| Kate Millar |
BERLIN (AFP) – With her blotted red lipstick, perky coiffed curls and fitted 1940s skirt suit, Constanze Pelzer looks like she’s stepped off a World War II film set.
From head to toe, the 49-year-old German is the picture of 1940s elegance – from the little glasses and striking jewellery to her red sling-backs, her entire outfit is authentic.
But it isn’t a costume.
Despite bringing to mind a painful chapter of German history, Pelzer admires 1940s fashion so much that she wears originals from the era every day and is not alone in her sartorial dedication.
“It’s, at once, the fabrics, the colours, the workmanship, the high quality,” she told AFP at her 1920s-1950s vintage shop, off Berlin’s upscale Kurfuerstendamm shopping avenue.
Hats and other paraphernalia are seen at Constanze Pelzer’s vintage shop “Glencheck” in the Wilmersdorf area of Berlin on May 2. Pelzer’s boutique, which she says had sourced costumes for World War II films such as “The Reader” and “The Monuments Men”, helps make Berlin a magnet for vintage enthusiasts
“I don’t feel at all like I’m in disguise, in this fashion of the past. I just feel right,” she said.
Forties fashion conjures up the full-throttle glamour of Lauren Bacall or other Hollywood sirens.
But the era that saw Europe riven by war after the rise of the Nazis in Germany heralded utilitarian clothes for ordinary women – practical but polite knee-length skirts, wide-leg trousers and a shapelier silhouette.
“Great fashion, but a terrible time too for many people,” added Pelzer, who said she was inspired by the ‘soldiering on’ spirit in which women had defied shortages and devastation to look chic.
Fellow vintage lover Tina Buettner, 40, said that contradictions in 1940s fashion only deepened her fascination.
“I don’t identify myself now with German ideals of the time,” she said, adding that what she loved about 1940s style flew in the face of the Hitler regime’s ‘perfect woman’.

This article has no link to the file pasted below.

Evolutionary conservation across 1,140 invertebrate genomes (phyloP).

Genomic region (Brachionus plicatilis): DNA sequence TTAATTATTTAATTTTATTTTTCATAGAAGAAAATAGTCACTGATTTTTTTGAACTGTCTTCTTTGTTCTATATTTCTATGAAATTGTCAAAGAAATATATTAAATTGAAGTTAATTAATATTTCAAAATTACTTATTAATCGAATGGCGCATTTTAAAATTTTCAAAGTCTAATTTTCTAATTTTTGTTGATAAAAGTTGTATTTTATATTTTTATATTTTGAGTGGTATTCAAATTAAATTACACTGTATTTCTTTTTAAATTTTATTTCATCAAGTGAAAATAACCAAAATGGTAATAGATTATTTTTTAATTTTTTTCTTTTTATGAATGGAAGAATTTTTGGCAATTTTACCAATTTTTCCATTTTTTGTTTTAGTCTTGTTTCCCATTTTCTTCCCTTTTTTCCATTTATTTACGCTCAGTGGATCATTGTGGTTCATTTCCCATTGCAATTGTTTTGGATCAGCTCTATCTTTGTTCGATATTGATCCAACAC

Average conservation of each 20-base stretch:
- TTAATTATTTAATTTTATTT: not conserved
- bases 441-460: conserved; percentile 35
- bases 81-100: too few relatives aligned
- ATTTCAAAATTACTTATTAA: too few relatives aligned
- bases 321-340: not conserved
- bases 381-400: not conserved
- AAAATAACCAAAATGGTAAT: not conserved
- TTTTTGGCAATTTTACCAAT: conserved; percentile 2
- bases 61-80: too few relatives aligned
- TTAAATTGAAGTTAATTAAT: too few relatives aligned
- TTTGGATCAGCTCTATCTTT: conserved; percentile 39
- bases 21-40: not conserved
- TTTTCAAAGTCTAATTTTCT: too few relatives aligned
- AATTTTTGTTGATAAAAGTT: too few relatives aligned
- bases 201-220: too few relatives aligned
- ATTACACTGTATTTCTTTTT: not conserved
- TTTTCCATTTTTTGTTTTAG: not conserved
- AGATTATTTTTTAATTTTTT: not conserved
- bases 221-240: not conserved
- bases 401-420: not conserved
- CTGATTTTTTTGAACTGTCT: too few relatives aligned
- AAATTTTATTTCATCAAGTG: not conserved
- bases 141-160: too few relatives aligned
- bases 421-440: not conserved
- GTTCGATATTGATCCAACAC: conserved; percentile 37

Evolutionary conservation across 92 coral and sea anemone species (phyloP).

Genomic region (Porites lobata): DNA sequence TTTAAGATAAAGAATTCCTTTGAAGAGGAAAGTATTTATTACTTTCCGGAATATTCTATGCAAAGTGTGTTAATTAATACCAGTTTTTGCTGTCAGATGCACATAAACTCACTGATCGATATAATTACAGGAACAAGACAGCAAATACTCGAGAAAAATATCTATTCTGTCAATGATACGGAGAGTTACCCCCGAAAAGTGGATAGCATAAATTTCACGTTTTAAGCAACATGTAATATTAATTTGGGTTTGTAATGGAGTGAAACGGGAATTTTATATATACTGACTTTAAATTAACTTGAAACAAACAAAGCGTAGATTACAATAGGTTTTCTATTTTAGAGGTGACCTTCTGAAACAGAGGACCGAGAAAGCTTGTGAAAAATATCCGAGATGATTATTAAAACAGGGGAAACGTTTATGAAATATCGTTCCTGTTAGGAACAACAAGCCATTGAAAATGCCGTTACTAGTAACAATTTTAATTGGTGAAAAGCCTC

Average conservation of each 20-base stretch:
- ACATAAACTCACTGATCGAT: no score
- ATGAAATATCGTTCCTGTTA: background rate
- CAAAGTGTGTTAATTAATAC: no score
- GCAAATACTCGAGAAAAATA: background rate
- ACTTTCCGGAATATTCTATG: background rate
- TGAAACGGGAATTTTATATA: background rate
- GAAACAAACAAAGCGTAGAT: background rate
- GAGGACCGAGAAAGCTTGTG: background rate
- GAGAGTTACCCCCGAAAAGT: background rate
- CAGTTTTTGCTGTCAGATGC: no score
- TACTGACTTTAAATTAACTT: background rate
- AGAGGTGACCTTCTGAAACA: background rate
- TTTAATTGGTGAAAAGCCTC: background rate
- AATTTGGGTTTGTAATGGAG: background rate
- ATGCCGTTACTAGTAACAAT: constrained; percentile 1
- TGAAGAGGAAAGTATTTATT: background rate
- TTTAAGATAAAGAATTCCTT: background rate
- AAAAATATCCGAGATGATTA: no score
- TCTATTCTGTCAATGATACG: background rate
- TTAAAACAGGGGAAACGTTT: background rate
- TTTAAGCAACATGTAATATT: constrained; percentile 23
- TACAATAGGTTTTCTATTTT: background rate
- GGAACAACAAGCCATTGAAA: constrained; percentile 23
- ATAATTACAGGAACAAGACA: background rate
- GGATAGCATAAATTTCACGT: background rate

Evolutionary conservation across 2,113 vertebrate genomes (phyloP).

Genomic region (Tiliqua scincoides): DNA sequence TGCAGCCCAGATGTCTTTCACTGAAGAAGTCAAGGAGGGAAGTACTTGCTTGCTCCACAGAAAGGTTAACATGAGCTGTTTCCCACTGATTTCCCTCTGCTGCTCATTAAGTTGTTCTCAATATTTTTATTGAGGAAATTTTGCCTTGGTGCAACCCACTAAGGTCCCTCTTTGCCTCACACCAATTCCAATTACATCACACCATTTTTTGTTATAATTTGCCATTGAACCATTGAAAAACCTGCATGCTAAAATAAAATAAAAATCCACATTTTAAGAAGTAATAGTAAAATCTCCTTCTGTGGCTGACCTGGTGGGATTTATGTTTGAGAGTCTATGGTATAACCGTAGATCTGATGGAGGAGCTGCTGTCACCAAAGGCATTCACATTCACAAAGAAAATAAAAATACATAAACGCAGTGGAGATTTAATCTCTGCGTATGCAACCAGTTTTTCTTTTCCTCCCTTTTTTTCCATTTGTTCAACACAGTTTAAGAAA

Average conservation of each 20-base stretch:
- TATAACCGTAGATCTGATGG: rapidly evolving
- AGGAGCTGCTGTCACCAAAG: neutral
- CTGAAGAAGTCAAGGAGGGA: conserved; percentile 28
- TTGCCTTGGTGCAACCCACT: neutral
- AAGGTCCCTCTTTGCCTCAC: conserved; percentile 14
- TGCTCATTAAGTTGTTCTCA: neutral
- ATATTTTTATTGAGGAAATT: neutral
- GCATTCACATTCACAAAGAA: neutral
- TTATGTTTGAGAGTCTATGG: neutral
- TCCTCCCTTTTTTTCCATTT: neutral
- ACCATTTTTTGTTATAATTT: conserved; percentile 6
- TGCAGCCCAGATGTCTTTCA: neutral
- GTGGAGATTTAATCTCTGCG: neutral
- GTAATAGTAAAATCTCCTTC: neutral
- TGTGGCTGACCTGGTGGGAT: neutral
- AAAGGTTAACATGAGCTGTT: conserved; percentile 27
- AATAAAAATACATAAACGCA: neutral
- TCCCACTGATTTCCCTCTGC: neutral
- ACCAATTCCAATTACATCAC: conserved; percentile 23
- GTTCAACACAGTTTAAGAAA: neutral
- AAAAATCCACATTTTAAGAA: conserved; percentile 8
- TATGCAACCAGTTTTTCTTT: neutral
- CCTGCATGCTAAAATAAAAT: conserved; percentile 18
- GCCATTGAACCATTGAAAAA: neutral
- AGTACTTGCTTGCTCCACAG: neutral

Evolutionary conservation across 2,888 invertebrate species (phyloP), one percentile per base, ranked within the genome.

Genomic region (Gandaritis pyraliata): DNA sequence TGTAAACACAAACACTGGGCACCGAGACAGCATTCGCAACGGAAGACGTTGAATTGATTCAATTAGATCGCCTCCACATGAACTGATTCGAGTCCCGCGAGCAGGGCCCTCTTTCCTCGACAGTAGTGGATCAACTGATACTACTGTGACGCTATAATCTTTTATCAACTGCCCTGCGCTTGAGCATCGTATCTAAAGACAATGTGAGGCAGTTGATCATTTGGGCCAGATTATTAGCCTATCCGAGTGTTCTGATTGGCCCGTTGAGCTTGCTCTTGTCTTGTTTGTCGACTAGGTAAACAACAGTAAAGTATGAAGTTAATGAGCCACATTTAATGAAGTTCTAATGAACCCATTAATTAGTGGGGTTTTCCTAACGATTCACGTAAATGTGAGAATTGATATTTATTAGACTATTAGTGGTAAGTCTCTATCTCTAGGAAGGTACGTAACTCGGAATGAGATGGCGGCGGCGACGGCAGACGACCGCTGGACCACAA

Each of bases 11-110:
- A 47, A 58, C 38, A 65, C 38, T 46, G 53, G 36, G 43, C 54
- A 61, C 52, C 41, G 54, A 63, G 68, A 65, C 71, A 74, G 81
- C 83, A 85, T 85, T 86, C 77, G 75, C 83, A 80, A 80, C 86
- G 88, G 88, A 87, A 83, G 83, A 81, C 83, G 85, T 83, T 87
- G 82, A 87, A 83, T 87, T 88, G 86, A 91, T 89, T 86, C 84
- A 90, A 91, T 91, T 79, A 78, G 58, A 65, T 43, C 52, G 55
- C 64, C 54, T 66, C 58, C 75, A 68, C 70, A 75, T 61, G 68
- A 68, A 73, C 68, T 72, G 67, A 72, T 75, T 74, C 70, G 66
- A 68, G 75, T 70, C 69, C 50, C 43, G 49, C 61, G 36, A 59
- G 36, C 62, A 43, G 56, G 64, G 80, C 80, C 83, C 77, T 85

“They didn’t want the sculpted, rouged diva, but rather the wife at the stove, having as many children as possible… in plaits and simple, practical clothes.
“In fact, the opposite of what’s fun about this,” the Berlin resident said.
Both women said 1940s vintage was now an international trend and part of the fun was meeting up with other addicts in Germany and elsewhere at themed dances and dinners.
Cultural historian Mila Ganeva, of Miami University in the US, said 1940s fashion was rich and multifaceted, from the war and post-war periods, to Christian Dior’s cinched, full-skirted “New Look” in 1947.
“It offers a lot, counter to our images of war, hunger, deprivation, material shortages,” she said in a telephone interview.
During the war, German women mostly made their own clothes, recycling tablecloths, uniforms and menswear, she said.
But their imaginations were stoked by the more sophisticated styles of the movie screen, newsreels or magazines, shrewdly tolerated by the Nazis as a morale booster.
“In no period of time was there ever such a spectrum of fashion between the imaginary and the real,” the expert on German film and fashion said.
Like other specialists, Pelzer’s boutique “Glencheck”, which she said had sourced costumes for World War II films such as “The Reader” and “The Monuments Men”, helps make Berlin a magnet for vintage enthusiasts.
And the hunt for original 1940s gear can be fruitful, said Lucia Vicente, who runs vintage tours of shops and historical sites in the German capital that draw an international crowd.
Many customers are motivated by a love of Lindy Hop, a dance craze that spanned the 1940s and beyond.
Practically never-worn clothes and shoes still surface despite the war’s widespread destruction.
“People took everything to the basement, the perfect place to keep everything in good shape,” said Vicente, 34, from Portugal, who runs the “Lissabonbon” vintage cafe.
German fashion historian Birgit Haase said across-the-board vintage has boomed since the late 1980s and, in particular, 1990s in Germany and elsewhere, due to a craving for individuality and sense of authenticity in a globalised world of mass production and marketing.
But she expressed surprise at the choice of 1940s for everyday wear due to its historical echoes in Germany, and for stylistic reasons.
“I find it astonishing to choose a period shaped by dictatorship and then later by shortage as an ideal or inspiration,” Haase, of Hamburg University of Applied Sciences, told AFP.
But Susan Ingram, humanities professor at Canada’s York University, said the black-and-white aesthetic of 1940s films – the last pre-technicolour period – may lend the era a certain appeal in today’s digital age.
Its popularity could also be a backlash against the “current trend of louche celebrity”, she said in an e-mail.
“The 1940s may have been a painful period but they were also incredibly stylish,” said Ingram, editor of the “Urban Chic” series on different cities’ fashion histories and co-author of the Berlin edition. Buettner, whose love of 1940s detail is evident in her immaculate outfits, turns heads when she walks down the street but says reaction is positive.
She takes her devotion a step further – at home she has only vintage furniture, down to the crockery and phone.
“What I’m missing still is a (vintage) car but they’re enormous for Berlin car parks.”